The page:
SD Progress

I’ve found it difficult to find a 100% complete picture of the SD Card SPI protocool.  However, this is what I’ve pieced together and has managed to allow me to communicate with a Sandisk card I had sitting around.  Overall progress has been slow as I’ve been occupied with other important things.  I have however managed to squash the bug that turned my data line into an oscillator and have successfully read the contents of the OCR register.  So, although it’s been slow there has been progress and I expect to be able to pick up the pace again now that things have settled and I’m transitioning back into school.

SD Command Packet

Command Structure:

Each command is at minimum a packet of six bytes and has the structure shown in the picture above.  The first byte is the command byte of the packet.  This byte is followed by the Argument, a 4 byte word that allows you to provide various information to the SD Card such as an address for a read or write command. Finally a CRC byte is attached to the end of the packet.  This allows the SD Card to verify there was no data loss during transmission and is typically ignored during SPI communication (Although it is still required to enter SPI Mode).  This structure is required to communicate with the SD Card whether it is via the native protocool or SPI.  Don’t send out an 8 bit command without the rest of the packet and expect to receive a valid response.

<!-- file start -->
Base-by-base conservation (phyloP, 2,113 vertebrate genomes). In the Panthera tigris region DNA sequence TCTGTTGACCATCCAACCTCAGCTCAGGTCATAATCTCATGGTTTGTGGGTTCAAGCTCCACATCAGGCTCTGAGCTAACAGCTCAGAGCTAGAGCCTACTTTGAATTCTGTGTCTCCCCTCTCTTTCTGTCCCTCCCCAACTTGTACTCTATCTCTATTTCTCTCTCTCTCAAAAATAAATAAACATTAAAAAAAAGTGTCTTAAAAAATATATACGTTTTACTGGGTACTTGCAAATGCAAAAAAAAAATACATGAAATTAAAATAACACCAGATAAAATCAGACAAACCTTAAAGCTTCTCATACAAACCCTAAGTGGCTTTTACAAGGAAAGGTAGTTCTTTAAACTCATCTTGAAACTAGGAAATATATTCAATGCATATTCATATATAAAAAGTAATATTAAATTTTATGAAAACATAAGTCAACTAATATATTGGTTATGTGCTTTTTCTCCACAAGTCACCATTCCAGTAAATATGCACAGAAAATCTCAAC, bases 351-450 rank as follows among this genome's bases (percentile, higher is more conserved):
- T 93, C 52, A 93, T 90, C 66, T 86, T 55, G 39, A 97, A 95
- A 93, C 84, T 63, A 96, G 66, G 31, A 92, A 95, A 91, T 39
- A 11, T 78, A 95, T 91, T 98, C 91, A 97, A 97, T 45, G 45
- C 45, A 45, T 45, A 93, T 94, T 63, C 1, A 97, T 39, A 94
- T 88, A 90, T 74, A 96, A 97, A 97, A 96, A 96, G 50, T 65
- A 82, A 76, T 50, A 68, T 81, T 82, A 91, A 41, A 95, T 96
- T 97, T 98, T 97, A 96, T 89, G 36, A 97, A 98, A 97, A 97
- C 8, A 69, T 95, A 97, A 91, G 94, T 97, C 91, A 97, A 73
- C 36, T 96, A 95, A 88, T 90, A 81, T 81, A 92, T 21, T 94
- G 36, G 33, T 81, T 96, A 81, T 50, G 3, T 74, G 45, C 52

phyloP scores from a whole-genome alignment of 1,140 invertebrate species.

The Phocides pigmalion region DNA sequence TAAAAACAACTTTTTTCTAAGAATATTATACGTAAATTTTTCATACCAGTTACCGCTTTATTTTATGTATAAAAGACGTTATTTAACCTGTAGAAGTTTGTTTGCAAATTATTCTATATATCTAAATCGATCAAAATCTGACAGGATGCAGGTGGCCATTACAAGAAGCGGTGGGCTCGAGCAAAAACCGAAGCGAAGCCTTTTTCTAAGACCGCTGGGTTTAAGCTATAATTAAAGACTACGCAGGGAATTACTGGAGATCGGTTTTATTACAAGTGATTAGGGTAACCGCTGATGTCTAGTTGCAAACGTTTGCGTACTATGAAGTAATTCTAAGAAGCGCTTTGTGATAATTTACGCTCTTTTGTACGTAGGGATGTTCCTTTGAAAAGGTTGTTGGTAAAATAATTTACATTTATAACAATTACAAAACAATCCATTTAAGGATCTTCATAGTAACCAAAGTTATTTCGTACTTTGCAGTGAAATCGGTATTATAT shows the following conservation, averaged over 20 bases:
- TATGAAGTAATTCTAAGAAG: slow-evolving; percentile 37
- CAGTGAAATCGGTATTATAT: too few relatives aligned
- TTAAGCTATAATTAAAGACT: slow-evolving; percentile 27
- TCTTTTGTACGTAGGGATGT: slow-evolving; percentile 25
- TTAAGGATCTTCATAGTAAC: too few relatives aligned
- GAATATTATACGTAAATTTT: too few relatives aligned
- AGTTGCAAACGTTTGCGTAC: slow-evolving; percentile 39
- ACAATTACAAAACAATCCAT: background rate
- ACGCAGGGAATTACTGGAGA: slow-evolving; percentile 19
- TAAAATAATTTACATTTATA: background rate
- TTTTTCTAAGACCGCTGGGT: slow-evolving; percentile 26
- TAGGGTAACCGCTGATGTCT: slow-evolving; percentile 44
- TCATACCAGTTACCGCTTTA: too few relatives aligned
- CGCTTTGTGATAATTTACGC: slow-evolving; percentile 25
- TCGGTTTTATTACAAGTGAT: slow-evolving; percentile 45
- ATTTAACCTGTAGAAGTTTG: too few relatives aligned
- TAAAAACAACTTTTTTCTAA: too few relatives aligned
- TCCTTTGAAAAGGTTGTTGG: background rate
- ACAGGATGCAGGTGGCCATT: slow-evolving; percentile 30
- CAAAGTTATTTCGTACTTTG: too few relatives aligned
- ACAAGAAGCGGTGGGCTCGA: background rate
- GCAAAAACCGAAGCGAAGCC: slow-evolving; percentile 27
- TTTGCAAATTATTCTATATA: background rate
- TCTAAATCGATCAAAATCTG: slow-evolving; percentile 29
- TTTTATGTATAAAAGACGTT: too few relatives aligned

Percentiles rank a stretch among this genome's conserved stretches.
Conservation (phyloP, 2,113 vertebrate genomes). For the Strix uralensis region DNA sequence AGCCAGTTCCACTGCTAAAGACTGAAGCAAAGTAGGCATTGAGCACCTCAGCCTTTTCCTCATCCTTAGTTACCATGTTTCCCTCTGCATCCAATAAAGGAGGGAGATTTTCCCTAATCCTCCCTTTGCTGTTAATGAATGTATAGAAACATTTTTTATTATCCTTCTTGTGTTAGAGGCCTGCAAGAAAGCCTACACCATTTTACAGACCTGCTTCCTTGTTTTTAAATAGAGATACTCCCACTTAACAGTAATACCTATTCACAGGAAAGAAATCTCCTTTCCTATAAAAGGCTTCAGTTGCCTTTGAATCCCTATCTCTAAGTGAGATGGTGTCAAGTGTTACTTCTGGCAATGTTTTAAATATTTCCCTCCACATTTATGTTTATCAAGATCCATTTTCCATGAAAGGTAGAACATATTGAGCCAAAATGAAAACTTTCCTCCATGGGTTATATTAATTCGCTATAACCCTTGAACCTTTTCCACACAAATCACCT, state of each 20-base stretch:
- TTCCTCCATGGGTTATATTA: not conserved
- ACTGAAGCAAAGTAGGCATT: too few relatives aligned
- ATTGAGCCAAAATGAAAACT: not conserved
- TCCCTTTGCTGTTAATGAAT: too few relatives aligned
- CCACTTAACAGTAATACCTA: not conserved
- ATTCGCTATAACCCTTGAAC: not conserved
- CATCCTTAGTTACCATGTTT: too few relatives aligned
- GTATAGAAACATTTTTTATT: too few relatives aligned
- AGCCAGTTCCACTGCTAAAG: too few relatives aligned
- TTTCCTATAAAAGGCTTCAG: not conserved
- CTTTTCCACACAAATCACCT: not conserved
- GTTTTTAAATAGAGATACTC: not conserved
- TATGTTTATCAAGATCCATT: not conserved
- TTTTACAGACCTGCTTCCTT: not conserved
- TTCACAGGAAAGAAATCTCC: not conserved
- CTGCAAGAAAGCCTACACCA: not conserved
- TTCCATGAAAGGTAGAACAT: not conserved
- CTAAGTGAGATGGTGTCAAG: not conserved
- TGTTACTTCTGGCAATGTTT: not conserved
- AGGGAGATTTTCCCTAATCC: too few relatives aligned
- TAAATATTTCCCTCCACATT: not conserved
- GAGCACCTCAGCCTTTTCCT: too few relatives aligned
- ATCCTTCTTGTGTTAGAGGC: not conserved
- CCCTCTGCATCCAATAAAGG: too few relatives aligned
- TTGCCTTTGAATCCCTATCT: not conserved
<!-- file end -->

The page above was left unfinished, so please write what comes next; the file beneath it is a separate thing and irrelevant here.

Command Byte:

When you find a list of SD Card commands it will typically be a table containing a list of commands (ie: CMD0, CMD1, CMD17, CMD58).  The command names are actually fairly descriptive; The number is the decimal representation of the command byte that needs to be sent.  Converting these to hexadecimal will make them much easier to work with.  This is especially true here since talking to an SD (vs MMC) requires you to or 0x40 with each command.  I’ve yet to find this explicitly stated somewhere but anecdotal evidence points to it being the case.


Read OCR:

For example, CMD58 is the command to read the OCR register.  Converting this to hexadecimal results in a value of 0x3A.  Or this command with 0x40 to obtain a command byte of 0x7A.  This command requires an argument of zero so the next four bytes are all zero.  At this point SPI mode is already active and the CRC byte is ignored.  For consistancy I kept it the same as the initialization CRC of 0x95.  Altogether this creates the command packet 0x7A 0x00 0x00 0x00 0x00 0x95. As shown below, my SD Card returns with a response: 0x0080FF8000 indicating it is a standard capacity card that supports the entire SD voltage range.

OCR Response


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